I’ve finished the write-in for The Ruby Key. I have no idea how many words I added. They’re all handwritten on ratty-edged notebook paper, with page numbering that goes 16-A, 16-B, 16-C, etc. I know I added a lot of scenes. More than a dozen. I know I added a lot of words. But how many? No clue.
So now it’s time for the type-in, and I have two days, as much of forty-eight hours as I can drag out of my body, in which to finish this thing. I’m sick–got sick yesterday. Sore throat, body and head aches, bit of a fever, congestion, general overall crud. You know the gig. Everyone gets it, and especially, everyone gets it right at the finale of the biggest deadline of their career. You shut up, you work through. (Well, if you have a weblog, you make sure to mention how crappy you feel so that everyone can duly comment on how brave and tenacious you are for soldiering on, but we’re going to pretend we don’t know about that whole blog-pity-party thing.)
Type-in is not simply correcting errors and typing in the new words as written. Not for novelists, who know this is the last true shot we’re ever going to have to get this puppy right, to make it sing, to rip your hearts out when you read it. The copyedit remains, but there you have damned little time, and not much elbow room. The copyedit is the place to be precise, not to get all happy and add tons of new material, introducing errors left and right. Little changes can go there. Anything big, well… this is it.
So. I have the WIP meter open, and I’ll type in my wordcounts as I go, and edit and add as necessary while I type, and we can all be surprised together by whatever the final number is. Whatever it is, it’ll be longer. Significantly longer. In the entire book, I deleted about three pages (600 words or so) of existing material. The meter starts at 0 (amount of type-in completed) over 60,000 (the length of the manuscript pre-edit).
Thank you for your encouragement, your enthusiasm, and for checking in to tell me you’re waiting to read this one.
Here we go.
I’m going to be unsympathetic one and say, oh my gosh! two more days and it’s done! that means we’re that much closer to being able to -read- this thing! Pardon me if I don’t pity your sickness, I want the dang book. 😀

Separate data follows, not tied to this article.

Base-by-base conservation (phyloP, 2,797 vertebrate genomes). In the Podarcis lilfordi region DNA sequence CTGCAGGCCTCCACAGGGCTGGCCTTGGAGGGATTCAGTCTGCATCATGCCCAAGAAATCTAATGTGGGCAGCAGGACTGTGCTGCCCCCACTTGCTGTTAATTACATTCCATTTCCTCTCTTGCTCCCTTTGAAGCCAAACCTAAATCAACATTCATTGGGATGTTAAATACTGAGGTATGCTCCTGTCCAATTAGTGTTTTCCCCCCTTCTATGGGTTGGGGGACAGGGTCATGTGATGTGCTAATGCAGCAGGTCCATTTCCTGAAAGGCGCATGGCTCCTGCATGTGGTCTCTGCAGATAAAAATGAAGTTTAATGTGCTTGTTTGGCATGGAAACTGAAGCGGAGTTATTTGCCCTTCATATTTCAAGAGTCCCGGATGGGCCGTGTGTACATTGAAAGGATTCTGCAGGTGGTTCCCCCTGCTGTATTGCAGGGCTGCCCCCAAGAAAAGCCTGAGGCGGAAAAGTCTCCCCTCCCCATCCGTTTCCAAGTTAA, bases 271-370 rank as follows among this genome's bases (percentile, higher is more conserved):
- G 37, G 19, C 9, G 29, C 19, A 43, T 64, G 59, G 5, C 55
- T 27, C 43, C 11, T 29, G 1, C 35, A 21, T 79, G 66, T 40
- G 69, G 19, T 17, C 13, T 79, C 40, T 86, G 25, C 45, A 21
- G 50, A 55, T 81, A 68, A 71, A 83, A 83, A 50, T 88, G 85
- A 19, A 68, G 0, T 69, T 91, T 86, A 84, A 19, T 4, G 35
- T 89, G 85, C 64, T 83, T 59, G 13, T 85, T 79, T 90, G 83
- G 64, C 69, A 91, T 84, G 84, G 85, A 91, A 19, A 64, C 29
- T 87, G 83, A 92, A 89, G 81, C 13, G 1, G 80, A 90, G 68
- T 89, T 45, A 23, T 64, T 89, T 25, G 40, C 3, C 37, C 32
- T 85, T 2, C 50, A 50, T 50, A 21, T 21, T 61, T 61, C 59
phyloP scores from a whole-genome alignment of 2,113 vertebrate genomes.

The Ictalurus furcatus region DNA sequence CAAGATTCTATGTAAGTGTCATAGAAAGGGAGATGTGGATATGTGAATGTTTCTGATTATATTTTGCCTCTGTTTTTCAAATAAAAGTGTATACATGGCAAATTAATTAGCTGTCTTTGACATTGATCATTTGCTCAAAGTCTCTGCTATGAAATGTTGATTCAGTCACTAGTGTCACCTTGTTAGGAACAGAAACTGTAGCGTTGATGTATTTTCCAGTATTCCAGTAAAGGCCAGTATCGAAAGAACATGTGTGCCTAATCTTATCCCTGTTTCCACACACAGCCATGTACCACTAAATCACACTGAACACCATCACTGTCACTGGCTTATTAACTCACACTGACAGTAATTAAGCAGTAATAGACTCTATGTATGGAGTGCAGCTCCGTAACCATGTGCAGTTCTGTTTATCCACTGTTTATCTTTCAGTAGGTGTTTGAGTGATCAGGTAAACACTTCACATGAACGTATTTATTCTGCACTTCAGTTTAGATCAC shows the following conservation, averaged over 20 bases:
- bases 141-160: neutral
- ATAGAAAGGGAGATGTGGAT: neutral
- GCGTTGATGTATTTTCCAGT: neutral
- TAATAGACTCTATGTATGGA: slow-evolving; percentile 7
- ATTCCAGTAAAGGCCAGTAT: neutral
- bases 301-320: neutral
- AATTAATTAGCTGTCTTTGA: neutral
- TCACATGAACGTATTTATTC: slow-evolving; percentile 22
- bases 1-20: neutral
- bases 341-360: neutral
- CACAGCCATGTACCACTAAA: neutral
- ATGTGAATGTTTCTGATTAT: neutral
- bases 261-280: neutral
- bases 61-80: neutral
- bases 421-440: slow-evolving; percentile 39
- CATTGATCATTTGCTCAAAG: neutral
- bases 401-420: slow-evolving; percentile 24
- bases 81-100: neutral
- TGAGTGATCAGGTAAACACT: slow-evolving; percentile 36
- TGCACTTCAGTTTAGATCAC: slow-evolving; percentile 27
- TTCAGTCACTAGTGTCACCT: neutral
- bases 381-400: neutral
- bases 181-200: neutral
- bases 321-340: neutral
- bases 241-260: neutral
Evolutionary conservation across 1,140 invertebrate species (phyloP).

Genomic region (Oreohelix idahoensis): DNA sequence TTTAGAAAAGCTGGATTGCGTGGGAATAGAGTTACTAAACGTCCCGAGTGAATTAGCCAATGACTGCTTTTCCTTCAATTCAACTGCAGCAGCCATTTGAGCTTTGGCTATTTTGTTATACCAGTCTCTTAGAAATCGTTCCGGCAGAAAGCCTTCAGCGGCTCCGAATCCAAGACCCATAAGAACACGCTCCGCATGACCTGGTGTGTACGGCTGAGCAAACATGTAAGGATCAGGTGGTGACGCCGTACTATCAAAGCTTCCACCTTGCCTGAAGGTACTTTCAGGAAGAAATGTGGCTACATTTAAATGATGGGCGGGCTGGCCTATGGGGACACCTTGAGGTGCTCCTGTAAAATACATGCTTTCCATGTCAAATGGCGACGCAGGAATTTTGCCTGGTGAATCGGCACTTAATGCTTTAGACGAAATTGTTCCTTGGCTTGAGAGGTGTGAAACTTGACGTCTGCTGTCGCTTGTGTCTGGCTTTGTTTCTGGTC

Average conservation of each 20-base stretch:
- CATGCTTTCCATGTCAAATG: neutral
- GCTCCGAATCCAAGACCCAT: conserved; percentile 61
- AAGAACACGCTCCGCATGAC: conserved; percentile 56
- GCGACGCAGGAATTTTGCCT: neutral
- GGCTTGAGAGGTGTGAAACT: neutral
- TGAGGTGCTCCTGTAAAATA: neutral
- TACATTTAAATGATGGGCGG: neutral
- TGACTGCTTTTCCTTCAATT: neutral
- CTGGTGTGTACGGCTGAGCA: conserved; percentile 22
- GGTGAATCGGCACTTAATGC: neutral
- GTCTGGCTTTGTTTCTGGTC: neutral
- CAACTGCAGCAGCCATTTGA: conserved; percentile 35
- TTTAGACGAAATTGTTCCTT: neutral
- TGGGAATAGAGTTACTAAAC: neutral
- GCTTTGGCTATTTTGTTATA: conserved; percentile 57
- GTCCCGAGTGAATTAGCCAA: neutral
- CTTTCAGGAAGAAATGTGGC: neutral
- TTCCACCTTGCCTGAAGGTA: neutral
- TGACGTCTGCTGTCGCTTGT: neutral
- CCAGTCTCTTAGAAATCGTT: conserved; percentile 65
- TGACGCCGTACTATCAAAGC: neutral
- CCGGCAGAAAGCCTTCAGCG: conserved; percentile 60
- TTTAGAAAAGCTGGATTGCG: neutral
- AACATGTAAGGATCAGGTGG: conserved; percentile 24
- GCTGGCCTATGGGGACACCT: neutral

(I do hope you feel better. Two days from now, go to bed and don’t come out for a while.)
Sorry about the crud attack. I’m convinced it lurks in the shadows waiting for the moment we can least afford to have it.
Sending lots of hot cyber tea, hugs and blessings.
Go for it! C’mon, shape up! No pain — no gain! Get your sorry rear-end in gear and your nose to the grindstone and your shoulder to the wheel( ever tried working in that position? No, I thought not.) Sending a little tough love to keep you focused.
You know you can do it, we know you can do it. And we’re all aching to see the end result. So. Lots of luck, a swift hug and now get back to work!
Poor Holly 🙁
*sends hugs and well wishes and mugs of hot tea…*
Just think, only a few more days to go! (Heh, not sure if that’s comforting or scary :D)
But regardless, you can do it!
I wish type-in were my last chance. I tried, I really did. I put my whole heart into that first revision. But at the end, I sent it to a beta, and the number of typos was staggering enough that I did another full pass, and it was necessary. And am now doing a truly final pass (confirmed to be final, because I tried layering a further pass upon the first chapter, and the changes I made were negligible).
*shakes pompoms* Go Holly, Go! *jumps around*
Hope you feel better, Holly! Can’t wait to read it when it’s done.
Geesh, have they ever counted how many readers want BIG books?
*sends Holly some virtual Meditonsin against the cold or whatever is trying to mess with your body*
Ian, I have the same problem. No chance my NiPs will clock in at 120K.
That’s a great shame. Oh well, it’ll be good discipline! Thanks very much.
S’okay. Used to be that fantasy publishers were open in general to longer books. With a few exceptions, that seems to be changing. 100K-120K is now about right for fantasy, too. Sadly.
Though it does depend on the publisher.
*sigh* I’ve just realised how terribly predictable that question was, and that you’ve almost certainly heard it a million times. Apologies!
Quick question – and one which I’ve found it difficult to track down an answer to…
The ‘usual’ publishable novel wordcount appears to be somewhere between 100-120k. Do you happen to know (off the top of your head) whether this also applies to the fantasy/sci-fi genre? It’s just that, in general, F&SF books look a lot thicker than the average novel. 🙂
Or am I in a ‘it depends on the publisher’ situation here?
(Yours desperately trying to get the wordcount down without losing important subplots, Ian 🙂 )